Code First Girls, a UK-based business that supports women into coding education and employment, has raised £4.5M in its Series A funding round.
The round was led by consumer-focused investment firm Active Partners and prolific female angel investors, including Michelle Kennedy, former director at Bumble and CEO and founder at Peanut, Rona Ruthen, co-founder and COO of Stealth and former VP of Monzo, Clare Johnston, founder of Up Group, Claire Davenport, CEO at notonthehighstreet, Rosaleen Blair, founder and chair at AMS, Karen Kerrigan, COO at MoneyBox and Phillip David Burton, COO at Bloom & Wild.
Existing partners include NatWest, Goldman Sachs, Ford, BT, Deloitte and Skyscanner, have also participated in the fundraise.
With the fresh capital, the startup plans to enable its reach an ambitious new target of providing one million opportunities for women to learn how to code and secure a job in tech over the next five years.
Founded in 2013, by Alice Bentinck MBE and Matthew Clifford MBE, who also co-founded startup accelerator Entrepreneur First, Code First Girls provides free virtual sessions for women and non-binary people to learn how to code. These come in three formats: online open courses, classes and “CFG degrees”. The platform has already helped 80,000 women learn to code and by working with companies globally, is boosting employability, diversity and social mobility, and transforming local economies and communities.
Code First Girls is on a mission to reduce the gender diversity gap in tech globally by giving more women the opportunity to learn new skills and pursue great careers in tech.
Speaking about the company, Chief Executive Officer of Code First Girls, Anna Brailsford, said:
"Our mission is to close the serious, long-term gender gap in the tech industry by giving women the opportunity to learn to code and get jobs in tech, at no cost to them. We’re growing at an incredibly fast pace, with businesses, government and universities across the country getting on board. We’re proud of both our social and commercial impact, having already taught 80,000 women to code for free, linking talent with jobs, and having recently 10xed our revenue and user base. Our next goal is to become the world’s first EdTech unicorn dedicated to women."
Brailsford further said:
"This funding round is a vote of confidence from major figures in the tech industry, who see our pioneering model as a solution to the tech gender gap. We’ll use this investment to provide one million opportunities for women to learn to code for free and enter the industry, driving a huge £1 billion in economic opportunities for women and a boost for the entire sector."
Code First's courses are open to all — meaning there’s no university degree requirement or age cap for applications. The platform has taught five times as many women to code as the entire UK university undergraduate system.
Co-founder of Code First Girls, Alice Bentinck, also commented on the latest move, saying:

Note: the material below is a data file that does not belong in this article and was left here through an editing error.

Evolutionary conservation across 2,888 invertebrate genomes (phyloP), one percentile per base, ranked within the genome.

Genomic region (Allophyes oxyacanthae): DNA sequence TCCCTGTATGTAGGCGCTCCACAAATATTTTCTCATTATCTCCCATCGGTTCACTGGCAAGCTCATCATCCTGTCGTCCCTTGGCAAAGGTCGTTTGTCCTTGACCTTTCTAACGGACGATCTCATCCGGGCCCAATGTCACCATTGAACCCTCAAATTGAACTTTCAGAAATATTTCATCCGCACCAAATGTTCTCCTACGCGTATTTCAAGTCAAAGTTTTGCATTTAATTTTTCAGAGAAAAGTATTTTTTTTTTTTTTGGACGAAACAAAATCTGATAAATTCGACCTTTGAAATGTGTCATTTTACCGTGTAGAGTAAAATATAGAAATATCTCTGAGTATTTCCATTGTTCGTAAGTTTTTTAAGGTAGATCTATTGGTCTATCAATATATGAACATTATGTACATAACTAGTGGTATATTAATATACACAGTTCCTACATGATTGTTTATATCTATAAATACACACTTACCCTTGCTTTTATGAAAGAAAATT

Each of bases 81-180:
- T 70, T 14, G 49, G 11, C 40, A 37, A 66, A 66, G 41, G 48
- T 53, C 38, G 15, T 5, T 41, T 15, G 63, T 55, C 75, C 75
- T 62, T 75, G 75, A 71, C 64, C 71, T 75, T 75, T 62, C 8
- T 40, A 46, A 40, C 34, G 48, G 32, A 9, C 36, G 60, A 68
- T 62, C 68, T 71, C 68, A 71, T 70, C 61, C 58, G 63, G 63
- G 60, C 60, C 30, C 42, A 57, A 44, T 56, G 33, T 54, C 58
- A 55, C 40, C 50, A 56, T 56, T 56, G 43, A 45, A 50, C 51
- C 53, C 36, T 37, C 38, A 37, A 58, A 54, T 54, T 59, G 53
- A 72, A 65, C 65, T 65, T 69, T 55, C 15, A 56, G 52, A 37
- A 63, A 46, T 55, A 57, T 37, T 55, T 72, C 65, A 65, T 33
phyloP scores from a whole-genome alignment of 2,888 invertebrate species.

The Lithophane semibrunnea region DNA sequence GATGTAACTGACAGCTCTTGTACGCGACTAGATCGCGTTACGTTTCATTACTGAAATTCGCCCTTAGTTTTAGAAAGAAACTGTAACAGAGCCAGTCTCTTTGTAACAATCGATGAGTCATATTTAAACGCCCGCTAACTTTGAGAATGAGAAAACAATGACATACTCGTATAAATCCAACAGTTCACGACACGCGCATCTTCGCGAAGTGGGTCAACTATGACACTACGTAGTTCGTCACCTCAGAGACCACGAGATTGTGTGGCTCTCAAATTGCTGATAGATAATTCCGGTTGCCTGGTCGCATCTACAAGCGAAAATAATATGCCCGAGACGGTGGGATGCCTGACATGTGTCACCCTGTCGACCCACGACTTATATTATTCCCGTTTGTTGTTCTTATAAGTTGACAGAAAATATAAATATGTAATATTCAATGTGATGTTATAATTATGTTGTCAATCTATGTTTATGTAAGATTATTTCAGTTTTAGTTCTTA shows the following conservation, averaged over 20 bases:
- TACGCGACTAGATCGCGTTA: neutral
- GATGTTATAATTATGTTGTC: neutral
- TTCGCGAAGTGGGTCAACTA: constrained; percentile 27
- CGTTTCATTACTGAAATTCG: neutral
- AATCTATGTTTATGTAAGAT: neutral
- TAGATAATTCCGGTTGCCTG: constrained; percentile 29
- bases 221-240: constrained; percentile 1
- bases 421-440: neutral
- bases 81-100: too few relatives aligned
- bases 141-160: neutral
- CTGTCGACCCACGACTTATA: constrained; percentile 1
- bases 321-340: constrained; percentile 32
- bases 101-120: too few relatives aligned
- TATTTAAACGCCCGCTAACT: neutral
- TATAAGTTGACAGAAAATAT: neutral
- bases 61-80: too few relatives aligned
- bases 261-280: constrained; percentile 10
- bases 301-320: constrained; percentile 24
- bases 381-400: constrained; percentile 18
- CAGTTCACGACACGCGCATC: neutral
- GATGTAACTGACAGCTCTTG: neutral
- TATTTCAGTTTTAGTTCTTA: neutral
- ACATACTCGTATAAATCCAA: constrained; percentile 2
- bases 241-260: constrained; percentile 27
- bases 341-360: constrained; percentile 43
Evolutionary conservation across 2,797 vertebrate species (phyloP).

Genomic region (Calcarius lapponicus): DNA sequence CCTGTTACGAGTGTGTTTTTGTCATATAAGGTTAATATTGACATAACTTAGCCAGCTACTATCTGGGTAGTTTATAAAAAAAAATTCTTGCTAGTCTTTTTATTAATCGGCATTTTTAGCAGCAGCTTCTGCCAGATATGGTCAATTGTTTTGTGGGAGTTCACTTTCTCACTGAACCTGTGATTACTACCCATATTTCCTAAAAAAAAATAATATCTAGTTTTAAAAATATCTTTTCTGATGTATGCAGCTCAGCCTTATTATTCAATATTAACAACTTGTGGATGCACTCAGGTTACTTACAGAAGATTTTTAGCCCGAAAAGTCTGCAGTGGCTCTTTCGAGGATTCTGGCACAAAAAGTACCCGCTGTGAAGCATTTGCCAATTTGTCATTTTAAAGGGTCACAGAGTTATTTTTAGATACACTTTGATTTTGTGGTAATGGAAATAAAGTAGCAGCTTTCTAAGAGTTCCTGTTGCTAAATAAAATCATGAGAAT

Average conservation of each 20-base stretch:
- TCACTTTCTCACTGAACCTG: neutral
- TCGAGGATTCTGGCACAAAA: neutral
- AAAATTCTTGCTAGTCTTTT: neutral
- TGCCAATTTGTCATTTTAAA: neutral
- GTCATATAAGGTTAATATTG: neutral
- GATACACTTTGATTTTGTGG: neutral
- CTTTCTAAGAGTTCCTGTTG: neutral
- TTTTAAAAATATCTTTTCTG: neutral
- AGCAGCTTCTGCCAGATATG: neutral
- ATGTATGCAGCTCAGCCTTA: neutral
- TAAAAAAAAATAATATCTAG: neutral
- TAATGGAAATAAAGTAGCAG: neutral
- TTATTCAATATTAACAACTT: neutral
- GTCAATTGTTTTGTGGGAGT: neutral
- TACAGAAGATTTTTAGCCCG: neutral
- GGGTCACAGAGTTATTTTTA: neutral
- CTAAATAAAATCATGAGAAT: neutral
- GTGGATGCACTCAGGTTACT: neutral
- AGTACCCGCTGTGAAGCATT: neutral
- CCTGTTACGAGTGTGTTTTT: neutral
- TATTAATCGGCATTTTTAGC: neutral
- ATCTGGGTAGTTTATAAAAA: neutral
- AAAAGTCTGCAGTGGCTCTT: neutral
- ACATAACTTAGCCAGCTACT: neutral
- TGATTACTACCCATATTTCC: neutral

"Code First Girls is special because it’s practical. Our DNA is all about doing – providing young women with the practical skills, confidence, and community to break into the tech world and progress through it. It’s a privilege to continue being a bridge between organisations who are keen to improve diversity and women who want to be an active part of the tech sector."
Adding further about the platform, Co-founder of Code First Girls, Matthew Clifford, said:
"There is a desperate need for more diversity in tech and we founded Code First Girls to deliver it. Following the success and astounding growth we’ve had, investors are clearly sitting up and taking notice. Their faith in our model will support us to significantly scale up the company and bring our work to more tech businesses. This is an exciting new chapter for Code First Girls, and we have ambitious plans to reach even more women, providing one million more opportunities for education and employment, turbocharging the tech industry and boosting the economy."
Alongside free online courses at every stage of the pipeline, the company also plans to put over 26,000 women through the ‘CFGdegree’ and place them into tech roles over the next five years. Given an average starting salary in tech, this equates to billions in economic opportunities for women entering into the tech industry.
Commenting on the funding, Tom Profumo, Investor, Active Partners, said:
"Traditional education providers are failing to address the significant tech talent shortages across the industry today, as well as the huge lack of diverse talent. Code First Girls offers the solution to this problem. By providing free coding courses for all women and supporting them into employment at some of the world’s biggest companies, Code First Girls is facilitating social mobility, boosting the diverse tech talent pool and addressing the tech skills gap. We have been very impressed by what Anna and the team have achieved so far and the company’s transformative impact on so many women’s lives. We look forward to joining Code First Girls on this exciting next phase of growth and supporting the team to achieve its mission to close the gender gap in the tech industry.”